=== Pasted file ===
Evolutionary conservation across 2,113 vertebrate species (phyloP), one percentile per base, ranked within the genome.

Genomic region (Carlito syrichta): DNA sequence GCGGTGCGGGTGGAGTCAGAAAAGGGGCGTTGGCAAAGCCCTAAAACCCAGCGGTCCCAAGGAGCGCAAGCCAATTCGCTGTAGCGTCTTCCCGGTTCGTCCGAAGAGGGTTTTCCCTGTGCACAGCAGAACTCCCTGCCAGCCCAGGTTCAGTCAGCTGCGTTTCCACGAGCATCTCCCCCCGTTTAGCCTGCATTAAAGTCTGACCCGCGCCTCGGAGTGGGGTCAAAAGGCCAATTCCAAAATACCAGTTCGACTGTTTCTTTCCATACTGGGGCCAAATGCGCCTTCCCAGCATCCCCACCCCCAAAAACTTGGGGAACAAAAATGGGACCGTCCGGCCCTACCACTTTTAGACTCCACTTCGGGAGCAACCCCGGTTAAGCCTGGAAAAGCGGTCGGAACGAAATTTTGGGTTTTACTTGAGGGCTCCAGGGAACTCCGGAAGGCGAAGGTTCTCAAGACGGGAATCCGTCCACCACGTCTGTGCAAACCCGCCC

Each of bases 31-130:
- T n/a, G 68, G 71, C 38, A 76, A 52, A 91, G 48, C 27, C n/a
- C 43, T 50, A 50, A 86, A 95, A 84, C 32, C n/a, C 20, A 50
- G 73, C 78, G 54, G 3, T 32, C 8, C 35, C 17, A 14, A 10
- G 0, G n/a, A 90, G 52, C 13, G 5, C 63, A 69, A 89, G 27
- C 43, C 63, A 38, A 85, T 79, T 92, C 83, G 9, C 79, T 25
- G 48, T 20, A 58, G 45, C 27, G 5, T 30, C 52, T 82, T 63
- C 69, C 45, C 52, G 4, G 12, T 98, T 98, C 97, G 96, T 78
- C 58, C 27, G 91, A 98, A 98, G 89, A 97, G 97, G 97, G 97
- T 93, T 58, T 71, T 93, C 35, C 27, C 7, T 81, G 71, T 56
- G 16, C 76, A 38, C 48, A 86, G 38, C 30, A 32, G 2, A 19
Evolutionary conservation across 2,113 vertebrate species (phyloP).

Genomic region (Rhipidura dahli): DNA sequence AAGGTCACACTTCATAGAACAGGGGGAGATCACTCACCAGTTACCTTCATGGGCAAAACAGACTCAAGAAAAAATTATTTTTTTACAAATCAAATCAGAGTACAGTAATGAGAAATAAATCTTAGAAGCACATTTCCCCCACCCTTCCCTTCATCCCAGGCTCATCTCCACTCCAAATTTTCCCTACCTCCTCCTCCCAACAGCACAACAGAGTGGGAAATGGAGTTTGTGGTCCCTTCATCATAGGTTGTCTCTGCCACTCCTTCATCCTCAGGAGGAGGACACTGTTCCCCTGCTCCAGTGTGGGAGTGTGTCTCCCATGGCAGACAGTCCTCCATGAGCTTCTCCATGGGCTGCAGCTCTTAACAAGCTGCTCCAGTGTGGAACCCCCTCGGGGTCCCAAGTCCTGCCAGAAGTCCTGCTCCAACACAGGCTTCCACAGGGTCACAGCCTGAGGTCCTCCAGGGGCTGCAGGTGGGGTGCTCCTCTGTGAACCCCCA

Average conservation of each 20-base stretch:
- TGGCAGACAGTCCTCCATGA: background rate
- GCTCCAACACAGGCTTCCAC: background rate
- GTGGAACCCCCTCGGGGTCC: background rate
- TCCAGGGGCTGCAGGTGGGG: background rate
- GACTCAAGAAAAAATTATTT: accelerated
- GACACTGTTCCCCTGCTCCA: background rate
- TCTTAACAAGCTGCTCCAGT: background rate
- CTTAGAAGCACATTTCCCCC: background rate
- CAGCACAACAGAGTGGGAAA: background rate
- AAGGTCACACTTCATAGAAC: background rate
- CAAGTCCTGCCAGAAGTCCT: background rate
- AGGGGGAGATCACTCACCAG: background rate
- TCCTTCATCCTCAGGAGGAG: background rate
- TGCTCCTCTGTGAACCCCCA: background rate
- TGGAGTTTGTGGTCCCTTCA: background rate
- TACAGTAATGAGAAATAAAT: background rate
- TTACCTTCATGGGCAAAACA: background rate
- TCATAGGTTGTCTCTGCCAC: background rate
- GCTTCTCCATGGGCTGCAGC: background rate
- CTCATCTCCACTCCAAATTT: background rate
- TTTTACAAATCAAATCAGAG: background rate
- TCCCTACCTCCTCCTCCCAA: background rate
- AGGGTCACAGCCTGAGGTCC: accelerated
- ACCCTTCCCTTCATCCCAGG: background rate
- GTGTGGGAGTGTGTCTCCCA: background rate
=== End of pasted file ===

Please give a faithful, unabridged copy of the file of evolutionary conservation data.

Evolutionary conservation across 2,113 vertebrate species (phyloP), one percentile per base, ranked within the genome.

Genomic region (Carlito syrichta): DNA sequence GCGGTGCGGGTGGAGTCAGAAAAGGGGCGTTGGCAAAGCCCTAAAACCCAGCGGTCCCAAGGAGCGCAAGCCAATTCGCTGTAGCGTCTTCCCGGTTCGTCCGAAGAGGGTTTTCCCTGTGCACAGCAGAACTCCCTGCCAGCCCAGGTTCAGTCAGCTGCGTTTCCACGAGCATCTCCCCCCGTTTAGCCTGCATTAAAGTCTGACCCGCGCCTCGGAGTGGGGTCAAAAGGCCAATTCCAAAATACCAGTTCGACTGTTTCTTTCCATACTGGGGCCAAATGCGCCTTCCCAGCATCCCCACCCCCAAAAACTTGGGGAACAAAAATGGGACCGTCCGGCCCTACCACTTTTAGACTCCACTTCGGGAGCAACCCCGGTTAAGCCTGGAAAAGCGGTCGGAACGAAATTTTGGGTTTTACTTGAGGGCTCCAGGGAACTCCGGAAGGCGAAGGTTCTCAAGACGGGAATCCGTCCACCACGTCTGTGCAAACCCGCCC

Each of bases 31-130:
- T n/a, G 68, G 71, C 38, A 76, A 52, A 91, G 48, C 27, C n/a
- C 43, T 50, A 50, A 86, A 95, A 84, C 32, C n/a, C 20, A 50
- G 73, C 78, G 54, G 3, T 32, C 8, C 35, C 17, A 14, A 10
- G 0, G n/a, A 90, G 52, C 13, G 5, C 63, A 69, A 89, G 27
- C 43, C 63, A 38, A 85, T 79, T 92, C 83, G 9, C 79, T 25
- G 48, T 20, A 58, G 45, C 27, G 5, T 30, C 52, T 82, T 63
- C 69, C 45, C 52, G 4, G 12, T 98, T 98, C 97, G 96, T 78
- C 58, C 27, G 91, A 98, A 98, G 89, A 97, G 97, G 97, G 97
- T 93, T 58, T 71, T 93, C 35, C 27, C 7, T 81, G 71, T 56
- G 16, C 76, A 38, C 48, A 86, G 38, C 30, A 32, G 2, A 19
Evolutionary conservation across 2,113 vertebrate species (phyloP).

Genomic region (Rhipidura dahli): DNA sequence AAGGTCACACTTCATAGAACAGGGGGAGATCACTCACCAGTTACCTTCATGGGCAAAACAGACTCAAGAAAAAATTATTTTTTTACAAATCAAATCAGAGTACAGTAATGAGAAATAAATCTTAGAAGCACATTTCCCCCACCCTTCCCTTCATCCCAGGCTCATCTCCACTCCAAATTTTCCCTACCTCCTCCTCCCAACAGCACAACAGAGTGGGAAATGGAGTTTGTGGTCCCTTCATCATAGGTTGTCTCTGCCACTCCTTCATCCTCAGGAGGAGGACACTGTTCCCCTGCTCCAGTGTGGGAGTGTGTCTCCCATGGCAGACAGTCCTCCATGAGCTTCTCCATGGGCTGCAGCTCTTAACAAGCTGCTCCAGTGTGGAACCCCCTCGGGGTCCCAAGTCCTGCCAGAAGTCCTGCTCCAACACAGGCTTCCACAGGGTCACAGCCTGAGGTCCTCCAGGGGCTGCAGGTGGGGTGCTCCTCTGTGAACCCCCA

Average conservation of each 20-base stretch:
- TGGCAGACAGTCCTCCATGA: background rate
- GCTCCAACACAGGCTTCCAC: background rate
- GTGGAACCCCCTCGGGGTCC: background rate
- TCCAGGGGCTGCAGGTGGGG: background rate
- GACTCAAGAAAAAATTATTT: accelerated
- GACACTGTTCCCCTGCTCCA: background rate
- TCTTAACAAGCTGCTCCAGT: background rate
- CTTAGAAGCACATTTCCCCC: background rate
- CAGCACAACAGAGTGGGAAA: background rate
- AAGGTCACACTTCATAGAAC: background rate
- CAAGTCCTGCCAGAAGTCCT: background rate
- AGGGGGAGATCACTCACCAG: background rate
- TCCTTCATCCTCAGGAGGAG: background rate
- TGCTCCTCTGTGAACCCCCA: background rate
- TGGAGTTTGTGGTCCCTTCA: background rate
- TACAGTAATGAGAAATAAAT: background rate
- TTACCTTCATGGGCAAAACA: background rate
- TCATAGGTTGTCTCTGCCAC: background rate
- GCTTCTCCATGGGCTGCAGC: background rate
- CTCATCTCCACTCCAAATTT: background rate
- TTTTACAAATCAAATCAGAG: background rate
- TCCCTACCTCCTCCTCCCAA: background rate
- AGGGTCACAGCCTGAGGTCC: accelerated
- ACCCTTCCCTTCATCCCAGG: background rate
- GTGTGGGAGTGTGTCTCCCA: background rate